Nature takes a look at the most famous dinosaur 108 years after its discovery and asks some questions only evolutionists would ask, ignoring questions creationists are asking.
In “Paleontology: the truth about T. rex,” Brian Switek in Nature presents as many puzzles as truths. “Even one of the best known dinosaurs has kept some secrets,” the article begins. “Here is what palaeontologists most want to know about the famous tyrant.” The article includes an infographic and various historical anecdotes, but the puzzles he refers to are these:
- Where did they come from? “The dinosaur’s evolutionary origins, for example, are still a mystery.” The monster’s “fuzzy origins” are not clear in the fossil record. “The key parts of the story are missing,” Switek says, after describing historical changes in how to classify them. Short answer: more fossils are needed to answer this question, even though earlier he boasted that we have lots of fossils of this species. Stephen Brusatte (U of Edinburgh) said, “It’s rare to have so many good fossils of one dinosaur, so we can actually ask questions about T. rex — such as how it grew, what it ate and how it moved — that we can’t for other dinosaurs.”
- What did they look like as juveniles? Was Nanotyrannus a juvenile T. rex? The debate goes on. Once again, as Lawrence Witmer states, “The solution may reside in the tired plea for more fossils.”
- Did they have feathers? Here, Switek takes a swipe at artists who are too eager to link them with birds. He presents this quote by Thomas Carr (Carthage College, Wisconsin): “There is no empirical evidence that tyrannosaurids had feathers,” Carr says, “and artists have no business decking them out with plumage until the day comes when a tyrannosaurid is found with feathers.”
- Why did they have such short arms? Switek quotes a paleontologist who denies that the arms were vestigial. They still retained substantial musculature, for instance, indicating that T. rex used them. But how did they use them, and for what purpose? As for the suggestion they were decked out with feathers for display, see #3 above.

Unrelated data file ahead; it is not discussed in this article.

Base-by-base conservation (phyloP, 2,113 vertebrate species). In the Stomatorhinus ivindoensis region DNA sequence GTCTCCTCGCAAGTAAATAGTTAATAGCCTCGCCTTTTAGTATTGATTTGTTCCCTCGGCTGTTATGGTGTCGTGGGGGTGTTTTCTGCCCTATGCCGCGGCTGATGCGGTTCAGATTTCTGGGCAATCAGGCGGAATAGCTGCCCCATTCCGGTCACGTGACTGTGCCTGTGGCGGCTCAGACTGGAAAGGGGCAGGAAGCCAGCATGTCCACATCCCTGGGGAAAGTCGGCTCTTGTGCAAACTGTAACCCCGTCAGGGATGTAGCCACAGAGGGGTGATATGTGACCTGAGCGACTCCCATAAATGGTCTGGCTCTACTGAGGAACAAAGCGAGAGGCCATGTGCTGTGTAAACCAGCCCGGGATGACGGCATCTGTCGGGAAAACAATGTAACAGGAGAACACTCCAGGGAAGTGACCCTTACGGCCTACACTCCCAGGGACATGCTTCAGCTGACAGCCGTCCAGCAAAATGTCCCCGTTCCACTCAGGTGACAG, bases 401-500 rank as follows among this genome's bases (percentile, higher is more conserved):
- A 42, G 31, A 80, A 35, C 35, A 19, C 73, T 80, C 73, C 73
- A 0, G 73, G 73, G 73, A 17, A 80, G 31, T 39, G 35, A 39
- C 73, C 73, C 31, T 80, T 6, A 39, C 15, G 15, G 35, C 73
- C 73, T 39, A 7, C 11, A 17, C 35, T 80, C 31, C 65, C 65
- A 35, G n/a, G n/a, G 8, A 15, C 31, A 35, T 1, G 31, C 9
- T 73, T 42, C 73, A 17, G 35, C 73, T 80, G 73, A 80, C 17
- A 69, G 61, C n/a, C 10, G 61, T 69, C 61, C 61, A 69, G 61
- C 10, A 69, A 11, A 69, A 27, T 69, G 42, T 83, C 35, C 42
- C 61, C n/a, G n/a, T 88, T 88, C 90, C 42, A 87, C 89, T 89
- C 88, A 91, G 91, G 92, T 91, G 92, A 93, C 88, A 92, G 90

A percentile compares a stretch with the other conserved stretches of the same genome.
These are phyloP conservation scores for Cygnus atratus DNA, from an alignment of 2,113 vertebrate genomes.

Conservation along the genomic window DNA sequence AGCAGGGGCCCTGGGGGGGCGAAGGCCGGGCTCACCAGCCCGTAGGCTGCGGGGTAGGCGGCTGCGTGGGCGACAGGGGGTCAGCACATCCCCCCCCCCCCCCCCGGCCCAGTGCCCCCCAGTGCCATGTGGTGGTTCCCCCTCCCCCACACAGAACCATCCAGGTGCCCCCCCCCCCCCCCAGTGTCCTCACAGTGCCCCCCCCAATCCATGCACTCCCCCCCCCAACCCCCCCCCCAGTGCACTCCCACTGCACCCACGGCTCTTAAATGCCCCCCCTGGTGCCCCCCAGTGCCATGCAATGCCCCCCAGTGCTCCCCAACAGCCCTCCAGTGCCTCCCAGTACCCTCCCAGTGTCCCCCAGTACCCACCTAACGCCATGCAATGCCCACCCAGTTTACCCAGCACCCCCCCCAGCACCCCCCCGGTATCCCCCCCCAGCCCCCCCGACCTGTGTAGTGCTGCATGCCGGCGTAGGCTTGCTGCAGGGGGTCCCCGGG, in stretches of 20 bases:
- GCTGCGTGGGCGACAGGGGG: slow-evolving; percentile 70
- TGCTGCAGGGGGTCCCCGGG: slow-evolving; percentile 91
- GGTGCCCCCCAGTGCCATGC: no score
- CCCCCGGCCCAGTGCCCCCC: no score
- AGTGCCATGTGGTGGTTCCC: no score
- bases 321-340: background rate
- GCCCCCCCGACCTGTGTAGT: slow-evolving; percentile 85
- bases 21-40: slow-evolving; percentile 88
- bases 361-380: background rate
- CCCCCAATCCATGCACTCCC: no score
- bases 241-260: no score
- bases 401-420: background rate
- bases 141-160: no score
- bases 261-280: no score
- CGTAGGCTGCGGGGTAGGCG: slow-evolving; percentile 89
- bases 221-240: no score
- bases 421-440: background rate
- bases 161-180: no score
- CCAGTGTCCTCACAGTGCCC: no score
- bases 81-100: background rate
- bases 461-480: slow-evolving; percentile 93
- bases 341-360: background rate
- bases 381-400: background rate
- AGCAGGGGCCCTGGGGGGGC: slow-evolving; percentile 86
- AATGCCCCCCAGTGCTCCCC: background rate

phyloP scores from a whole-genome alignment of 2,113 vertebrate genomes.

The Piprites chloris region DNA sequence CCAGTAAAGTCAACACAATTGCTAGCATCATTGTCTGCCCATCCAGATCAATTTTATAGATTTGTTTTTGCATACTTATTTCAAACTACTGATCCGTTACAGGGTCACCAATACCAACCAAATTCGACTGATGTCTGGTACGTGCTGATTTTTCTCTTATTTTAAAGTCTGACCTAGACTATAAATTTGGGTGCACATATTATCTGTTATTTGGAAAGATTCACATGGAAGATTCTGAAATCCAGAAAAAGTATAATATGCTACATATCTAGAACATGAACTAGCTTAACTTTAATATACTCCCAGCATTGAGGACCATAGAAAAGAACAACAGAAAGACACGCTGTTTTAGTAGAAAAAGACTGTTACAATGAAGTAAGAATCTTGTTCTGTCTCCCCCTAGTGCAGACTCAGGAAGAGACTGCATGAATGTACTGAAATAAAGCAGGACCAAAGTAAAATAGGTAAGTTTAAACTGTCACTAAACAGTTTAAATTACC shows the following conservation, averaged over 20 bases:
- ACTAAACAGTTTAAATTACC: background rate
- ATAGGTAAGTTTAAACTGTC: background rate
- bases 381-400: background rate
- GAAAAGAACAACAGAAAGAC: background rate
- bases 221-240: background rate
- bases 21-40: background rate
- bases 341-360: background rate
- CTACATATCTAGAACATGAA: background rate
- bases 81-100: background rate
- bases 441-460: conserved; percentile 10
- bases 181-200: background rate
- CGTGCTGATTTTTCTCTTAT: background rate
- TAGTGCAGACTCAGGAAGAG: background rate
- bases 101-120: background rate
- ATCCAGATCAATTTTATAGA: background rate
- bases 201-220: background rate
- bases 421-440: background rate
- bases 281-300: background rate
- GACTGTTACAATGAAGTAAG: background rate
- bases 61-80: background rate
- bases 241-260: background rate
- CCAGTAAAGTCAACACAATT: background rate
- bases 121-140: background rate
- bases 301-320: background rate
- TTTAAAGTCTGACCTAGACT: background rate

Switek said nothing about the question that most interests creationists: how can evolutionists believe that the soft tissue and blood vessels found in T. rex bones is over 65 million years old? They believe that is one of the most spectacular discoveries about dinosaurs of all time, but it was completely ignored in this article. Creationists couldn’t care less about their “evolutionary origins,” the first question on Switek’s list.
In other dinosaur news, Nature reported that a high school student from Claremont, California found the most complete skeleton yet of Parasaurolophus, a trumpet-headed duckbill dinosaur, including skin traces in southern Utah. Kevin Terris was a lucky young man:
“It’s a truly remarkable specimen of a rare and iconic dinosaur,” says David Evans, a palaeontologist at the University of Toronto in Ontario, Canada. “It demonstrates that Parasaurolophus underwent radical changes in skull shape from hatchling to adult, but it started in a fundamentally similar anatomical place as other closely related species.”
The article includes a 15-second video clip of a 3-D artist rendering. All the data about “Dinosaur Joe” has been made freely available online. ““If someone wants to 3D print the entire skeleton, they can” (see 10/21/13 entry about 3-D printing).
Everyone is intrigued by dinosaurs, but the questions people ask are often reflections of their world view. We should follow the evidence where it leads, not assume an evolutionary ideology to fit data into a predetermined picture (5/03/13). Creationists must do that, too, but look: the lack of ancestors, lack of feathers, and the presence of soft tissue should motivate honest paleontologists to reconsider the evolutionary stories usually told, and ask whether these fossils might really be young. Why are so many found in the “dinosaur death pose” suggestive of drowning? Why are so many jumbled into fossil graveyards mixed in with marine fossils? Evolutionists don’t ask those questions because their eyes are focused on fitting the bones into a millions-of-years, slow-and-gradual, evolutionary-progress picture. If the shoe fits, wear it; if it doesn’t, give it the boot and get new shoes.